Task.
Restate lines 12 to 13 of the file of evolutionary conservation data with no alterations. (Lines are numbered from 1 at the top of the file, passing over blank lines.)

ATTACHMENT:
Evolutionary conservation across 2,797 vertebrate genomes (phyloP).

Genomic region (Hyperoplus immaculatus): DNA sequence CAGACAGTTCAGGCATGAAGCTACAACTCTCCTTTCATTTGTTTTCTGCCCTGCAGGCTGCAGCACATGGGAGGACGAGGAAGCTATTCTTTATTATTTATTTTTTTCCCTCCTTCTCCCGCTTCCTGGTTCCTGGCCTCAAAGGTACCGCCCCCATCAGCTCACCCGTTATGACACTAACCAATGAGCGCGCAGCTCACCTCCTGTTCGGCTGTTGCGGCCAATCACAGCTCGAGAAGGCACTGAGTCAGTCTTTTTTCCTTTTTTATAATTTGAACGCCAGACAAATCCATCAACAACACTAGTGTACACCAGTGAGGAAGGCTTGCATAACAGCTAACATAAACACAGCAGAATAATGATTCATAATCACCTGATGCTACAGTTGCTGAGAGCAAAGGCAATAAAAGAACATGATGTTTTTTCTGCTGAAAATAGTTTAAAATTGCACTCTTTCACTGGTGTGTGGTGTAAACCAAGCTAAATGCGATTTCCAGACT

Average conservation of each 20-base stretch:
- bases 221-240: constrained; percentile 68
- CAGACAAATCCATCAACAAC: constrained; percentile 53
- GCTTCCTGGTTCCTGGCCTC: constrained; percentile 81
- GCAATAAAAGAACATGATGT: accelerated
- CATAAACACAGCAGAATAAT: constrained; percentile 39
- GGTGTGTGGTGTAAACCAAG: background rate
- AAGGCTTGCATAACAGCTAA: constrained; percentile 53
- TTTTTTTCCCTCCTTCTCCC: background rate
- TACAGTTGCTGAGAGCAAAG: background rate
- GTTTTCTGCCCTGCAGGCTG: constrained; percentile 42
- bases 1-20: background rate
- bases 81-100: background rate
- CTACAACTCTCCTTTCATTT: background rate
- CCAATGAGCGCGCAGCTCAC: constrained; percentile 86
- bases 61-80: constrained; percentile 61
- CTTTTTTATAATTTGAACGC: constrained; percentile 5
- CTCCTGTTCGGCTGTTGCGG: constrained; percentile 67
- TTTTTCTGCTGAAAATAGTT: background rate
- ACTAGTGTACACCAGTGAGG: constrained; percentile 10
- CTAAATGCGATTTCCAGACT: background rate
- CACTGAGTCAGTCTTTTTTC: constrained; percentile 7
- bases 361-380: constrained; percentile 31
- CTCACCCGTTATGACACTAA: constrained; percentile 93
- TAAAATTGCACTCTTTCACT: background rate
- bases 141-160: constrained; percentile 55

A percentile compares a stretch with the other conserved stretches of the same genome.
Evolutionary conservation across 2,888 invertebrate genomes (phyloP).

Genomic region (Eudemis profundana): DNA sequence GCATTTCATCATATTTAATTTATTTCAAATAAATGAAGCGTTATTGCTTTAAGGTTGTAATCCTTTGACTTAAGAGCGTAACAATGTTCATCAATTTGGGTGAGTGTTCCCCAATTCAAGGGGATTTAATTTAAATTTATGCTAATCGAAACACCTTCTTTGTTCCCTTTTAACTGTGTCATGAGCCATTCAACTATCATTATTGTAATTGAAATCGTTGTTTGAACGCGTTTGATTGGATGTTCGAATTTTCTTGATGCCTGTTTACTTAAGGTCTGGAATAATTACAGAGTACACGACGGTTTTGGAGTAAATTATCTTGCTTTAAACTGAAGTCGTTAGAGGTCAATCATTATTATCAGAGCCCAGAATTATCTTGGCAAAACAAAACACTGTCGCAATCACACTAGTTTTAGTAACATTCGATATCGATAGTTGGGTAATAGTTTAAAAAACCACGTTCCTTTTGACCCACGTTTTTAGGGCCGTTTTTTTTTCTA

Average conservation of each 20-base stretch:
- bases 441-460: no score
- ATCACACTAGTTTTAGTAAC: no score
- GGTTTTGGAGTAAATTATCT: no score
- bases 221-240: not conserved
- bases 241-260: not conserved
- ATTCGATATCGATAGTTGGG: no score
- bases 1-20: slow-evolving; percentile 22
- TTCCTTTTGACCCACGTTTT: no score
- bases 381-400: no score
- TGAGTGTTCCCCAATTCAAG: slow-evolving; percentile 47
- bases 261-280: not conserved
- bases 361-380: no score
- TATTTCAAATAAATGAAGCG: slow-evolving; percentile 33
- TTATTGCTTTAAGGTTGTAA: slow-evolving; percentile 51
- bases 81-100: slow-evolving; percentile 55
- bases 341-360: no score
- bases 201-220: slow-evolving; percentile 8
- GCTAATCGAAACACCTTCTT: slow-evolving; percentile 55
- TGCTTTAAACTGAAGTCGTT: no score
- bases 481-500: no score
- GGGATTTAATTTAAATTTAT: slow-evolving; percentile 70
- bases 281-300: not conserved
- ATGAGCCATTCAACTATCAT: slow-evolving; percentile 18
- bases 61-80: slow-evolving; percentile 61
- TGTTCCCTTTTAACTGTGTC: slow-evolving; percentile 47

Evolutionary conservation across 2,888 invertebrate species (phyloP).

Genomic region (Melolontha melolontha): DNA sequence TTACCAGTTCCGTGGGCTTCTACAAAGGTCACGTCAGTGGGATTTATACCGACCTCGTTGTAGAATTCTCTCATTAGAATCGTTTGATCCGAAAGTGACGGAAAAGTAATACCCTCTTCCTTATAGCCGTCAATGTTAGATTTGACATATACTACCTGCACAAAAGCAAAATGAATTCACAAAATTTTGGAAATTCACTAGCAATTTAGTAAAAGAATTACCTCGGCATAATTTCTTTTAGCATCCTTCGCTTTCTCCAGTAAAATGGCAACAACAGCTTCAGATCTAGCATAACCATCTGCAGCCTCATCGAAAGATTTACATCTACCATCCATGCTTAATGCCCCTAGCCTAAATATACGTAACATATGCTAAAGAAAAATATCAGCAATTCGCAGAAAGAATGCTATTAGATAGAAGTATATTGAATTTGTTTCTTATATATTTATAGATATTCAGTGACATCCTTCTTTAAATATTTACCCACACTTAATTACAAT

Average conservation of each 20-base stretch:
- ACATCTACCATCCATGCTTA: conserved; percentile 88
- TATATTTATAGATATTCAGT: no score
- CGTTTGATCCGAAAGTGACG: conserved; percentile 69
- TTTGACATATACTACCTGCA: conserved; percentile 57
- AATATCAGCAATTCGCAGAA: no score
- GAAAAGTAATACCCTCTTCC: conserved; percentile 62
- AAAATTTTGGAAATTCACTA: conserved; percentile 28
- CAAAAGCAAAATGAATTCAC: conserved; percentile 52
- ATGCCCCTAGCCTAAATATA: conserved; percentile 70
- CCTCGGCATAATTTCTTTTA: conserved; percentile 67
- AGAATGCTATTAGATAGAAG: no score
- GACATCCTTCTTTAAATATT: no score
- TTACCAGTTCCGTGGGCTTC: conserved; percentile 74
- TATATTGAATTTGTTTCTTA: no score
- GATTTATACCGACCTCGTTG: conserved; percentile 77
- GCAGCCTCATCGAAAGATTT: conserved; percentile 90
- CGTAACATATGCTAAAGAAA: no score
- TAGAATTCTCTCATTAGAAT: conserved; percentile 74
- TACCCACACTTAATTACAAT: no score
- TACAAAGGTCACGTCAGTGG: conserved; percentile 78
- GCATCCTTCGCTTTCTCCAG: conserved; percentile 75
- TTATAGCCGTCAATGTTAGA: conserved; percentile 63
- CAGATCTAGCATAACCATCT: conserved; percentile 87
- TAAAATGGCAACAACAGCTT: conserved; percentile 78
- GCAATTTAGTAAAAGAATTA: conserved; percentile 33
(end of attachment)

- TACAGTTGCTGAGAGCAAAG: background rate
- GTTTTCTGCCCTGCAGGCTG: constrained; percentile 42